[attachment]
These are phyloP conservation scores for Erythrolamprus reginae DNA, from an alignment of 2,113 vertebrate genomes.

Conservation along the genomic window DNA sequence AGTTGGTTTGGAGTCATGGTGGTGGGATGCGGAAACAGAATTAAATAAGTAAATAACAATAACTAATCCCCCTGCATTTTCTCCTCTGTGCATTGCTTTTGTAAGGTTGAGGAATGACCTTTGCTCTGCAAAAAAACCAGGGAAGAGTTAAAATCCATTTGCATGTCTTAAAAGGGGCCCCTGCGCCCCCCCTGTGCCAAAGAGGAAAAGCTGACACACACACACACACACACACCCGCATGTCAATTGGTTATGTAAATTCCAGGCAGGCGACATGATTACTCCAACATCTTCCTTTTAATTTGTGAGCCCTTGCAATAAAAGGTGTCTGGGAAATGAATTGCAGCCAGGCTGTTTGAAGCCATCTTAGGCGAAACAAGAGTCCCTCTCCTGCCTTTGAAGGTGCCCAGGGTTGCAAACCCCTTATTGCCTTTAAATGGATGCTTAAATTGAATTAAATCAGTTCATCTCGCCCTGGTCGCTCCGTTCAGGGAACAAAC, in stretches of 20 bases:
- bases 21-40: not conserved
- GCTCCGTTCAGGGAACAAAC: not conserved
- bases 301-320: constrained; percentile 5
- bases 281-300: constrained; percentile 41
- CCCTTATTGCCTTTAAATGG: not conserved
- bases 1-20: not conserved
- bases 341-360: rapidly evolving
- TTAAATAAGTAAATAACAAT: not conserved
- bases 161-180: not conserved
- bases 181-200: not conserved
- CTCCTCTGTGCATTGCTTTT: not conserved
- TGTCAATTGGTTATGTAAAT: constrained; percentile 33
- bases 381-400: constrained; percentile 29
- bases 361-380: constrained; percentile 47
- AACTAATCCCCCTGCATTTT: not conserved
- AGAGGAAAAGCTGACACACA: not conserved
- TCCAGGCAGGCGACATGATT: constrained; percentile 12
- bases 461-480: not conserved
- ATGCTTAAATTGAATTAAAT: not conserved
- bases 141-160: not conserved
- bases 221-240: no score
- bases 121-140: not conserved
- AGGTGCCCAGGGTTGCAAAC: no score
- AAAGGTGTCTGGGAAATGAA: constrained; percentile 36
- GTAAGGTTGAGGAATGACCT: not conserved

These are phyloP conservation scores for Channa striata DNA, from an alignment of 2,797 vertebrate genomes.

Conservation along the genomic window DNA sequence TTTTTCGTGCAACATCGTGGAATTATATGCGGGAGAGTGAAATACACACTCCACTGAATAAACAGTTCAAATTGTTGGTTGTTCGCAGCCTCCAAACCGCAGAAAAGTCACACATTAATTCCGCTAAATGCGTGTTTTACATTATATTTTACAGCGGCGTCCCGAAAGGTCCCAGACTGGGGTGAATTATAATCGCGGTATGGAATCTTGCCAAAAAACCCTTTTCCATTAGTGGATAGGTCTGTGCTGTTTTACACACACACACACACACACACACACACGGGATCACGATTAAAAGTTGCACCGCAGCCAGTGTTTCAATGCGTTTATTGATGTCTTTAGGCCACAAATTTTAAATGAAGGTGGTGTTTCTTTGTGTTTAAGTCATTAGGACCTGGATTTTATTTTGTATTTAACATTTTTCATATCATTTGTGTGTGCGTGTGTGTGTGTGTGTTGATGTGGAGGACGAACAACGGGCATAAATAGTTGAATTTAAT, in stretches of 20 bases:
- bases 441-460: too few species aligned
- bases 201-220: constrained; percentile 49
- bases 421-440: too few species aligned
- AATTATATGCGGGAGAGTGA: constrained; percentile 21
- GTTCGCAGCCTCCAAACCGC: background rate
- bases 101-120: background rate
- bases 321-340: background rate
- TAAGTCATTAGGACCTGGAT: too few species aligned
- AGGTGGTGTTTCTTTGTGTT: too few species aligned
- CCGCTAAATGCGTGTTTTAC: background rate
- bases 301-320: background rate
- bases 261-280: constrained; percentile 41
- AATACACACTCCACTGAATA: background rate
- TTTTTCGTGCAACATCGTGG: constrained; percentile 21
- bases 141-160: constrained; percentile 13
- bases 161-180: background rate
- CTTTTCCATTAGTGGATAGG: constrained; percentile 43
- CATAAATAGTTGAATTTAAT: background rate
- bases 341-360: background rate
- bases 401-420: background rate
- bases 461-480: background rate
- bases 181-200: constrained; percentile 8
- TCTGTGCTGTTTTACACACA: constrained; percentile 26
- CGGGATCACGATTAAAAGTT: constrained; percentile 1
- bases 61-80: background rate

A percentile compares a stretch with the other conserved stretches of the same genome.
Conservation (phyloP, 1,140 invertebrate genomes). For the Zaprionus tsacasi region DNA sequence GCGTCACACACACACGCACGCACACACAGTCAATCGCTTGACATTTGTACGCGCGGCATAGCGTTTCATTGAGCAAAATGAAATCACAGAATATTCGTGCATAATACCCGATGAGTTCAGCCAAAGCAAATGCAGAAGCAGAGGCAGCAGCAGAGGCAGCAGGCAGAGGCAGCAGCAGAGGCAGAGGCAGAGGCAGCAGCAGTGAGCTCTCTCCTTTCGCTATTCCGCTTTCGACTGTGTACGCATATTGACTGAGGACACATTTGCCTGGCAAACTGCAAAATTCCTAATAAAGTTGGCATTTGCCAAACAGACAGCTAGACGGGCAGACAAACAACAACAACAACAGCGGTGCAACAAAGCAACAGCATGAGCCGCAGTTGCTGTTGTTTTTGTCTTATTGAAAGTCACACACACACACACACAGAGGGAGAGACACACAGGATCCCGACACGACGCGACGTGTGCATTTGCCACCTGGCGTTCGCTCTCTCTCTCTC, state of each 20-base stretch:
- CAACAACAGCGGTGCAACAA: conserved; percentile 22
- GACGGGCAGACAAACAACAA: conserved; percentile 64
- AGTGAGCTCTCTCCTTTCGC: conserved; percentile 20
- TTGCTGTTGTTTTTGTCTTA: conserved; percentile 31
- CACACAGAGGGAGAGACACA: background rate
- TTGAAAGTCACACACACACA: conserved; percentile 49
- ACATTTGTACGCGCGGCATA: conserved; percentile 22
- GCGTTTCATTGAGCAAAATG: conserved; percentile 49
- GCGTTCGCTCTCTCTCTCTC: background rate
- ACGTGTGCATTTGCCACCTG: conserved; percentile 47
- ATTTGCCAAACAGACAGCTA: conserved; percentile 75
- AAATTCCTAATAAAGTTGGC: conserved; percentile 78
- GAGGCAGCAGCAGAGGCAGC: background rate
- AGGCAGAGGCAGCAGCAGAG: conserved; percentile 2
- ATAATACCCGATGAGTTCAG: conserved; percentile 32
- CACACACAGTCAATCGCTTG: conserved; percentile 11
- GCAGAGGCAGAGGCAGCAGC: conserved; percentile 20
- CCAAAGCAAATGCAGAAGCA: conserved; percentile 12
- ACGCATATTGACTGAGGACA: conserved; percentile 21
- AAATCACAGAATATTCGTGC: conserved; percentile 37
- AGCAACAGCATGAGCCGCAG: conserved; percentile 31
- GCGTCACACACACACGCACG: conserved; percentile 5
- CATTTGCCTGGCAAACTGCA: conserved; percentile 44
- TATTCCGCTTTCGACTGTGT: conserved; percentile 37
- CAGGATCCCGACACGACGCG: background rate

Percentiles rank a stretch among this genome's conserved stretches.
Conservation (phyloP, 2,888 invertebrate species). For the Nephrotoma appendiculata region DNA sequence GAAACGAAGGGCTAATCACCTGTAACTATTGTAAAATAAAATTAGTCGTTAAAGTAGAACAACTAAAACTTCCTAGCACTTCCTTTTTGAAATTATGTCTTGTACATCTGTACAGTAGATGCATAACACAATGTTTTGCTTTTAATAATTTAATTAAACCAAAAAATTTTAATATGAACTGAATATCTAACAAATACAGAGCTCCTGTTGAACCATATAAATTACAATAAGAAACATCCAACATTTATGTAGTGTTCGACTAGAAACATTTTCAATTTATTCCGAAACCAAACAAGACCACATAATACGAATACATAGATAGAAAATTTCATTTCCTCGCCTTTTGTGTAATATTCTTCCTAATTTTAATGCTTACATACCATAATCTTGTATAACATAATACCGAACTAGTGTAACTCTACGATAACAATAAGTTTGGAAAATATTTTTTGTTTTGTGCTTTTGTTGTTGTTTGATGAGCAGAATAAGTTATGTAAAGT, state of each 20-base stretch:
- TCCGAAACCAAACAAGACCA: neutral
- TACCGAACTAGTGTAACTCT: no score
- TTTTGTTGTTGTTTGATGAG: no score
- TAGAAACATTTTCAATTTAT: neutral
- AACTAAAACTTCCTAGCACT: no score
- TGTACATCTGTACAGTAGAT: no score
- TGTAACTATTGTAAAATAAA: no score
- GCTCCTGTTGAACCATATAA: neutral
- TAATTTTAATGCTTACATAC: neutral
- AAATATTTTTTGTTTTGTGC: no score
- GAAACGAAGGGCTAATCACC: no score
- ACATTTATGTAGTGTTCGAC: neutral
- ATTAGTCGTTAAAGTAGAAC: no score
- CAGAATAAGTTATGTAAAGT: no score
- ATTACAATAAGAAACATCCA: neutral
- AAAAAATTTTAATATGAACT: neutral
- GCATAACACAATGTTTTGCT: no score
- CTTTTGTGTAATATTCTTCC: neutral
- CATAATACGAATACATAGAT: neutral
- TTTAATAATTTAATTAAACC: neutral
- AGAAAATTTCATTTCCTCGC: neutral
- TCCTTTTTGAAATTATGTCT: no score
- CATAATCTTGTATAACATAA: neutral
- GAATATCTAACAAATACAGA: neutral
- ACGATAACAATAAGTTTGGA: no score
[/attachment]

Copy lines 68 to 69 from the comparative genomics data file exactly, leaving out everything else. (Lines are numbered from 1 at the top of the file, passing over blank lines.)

- AAATTCCTAATAAAGTTGGC: conserved; percentile 78
- GAGGCAGCAGCAGAGGCAGC: background rate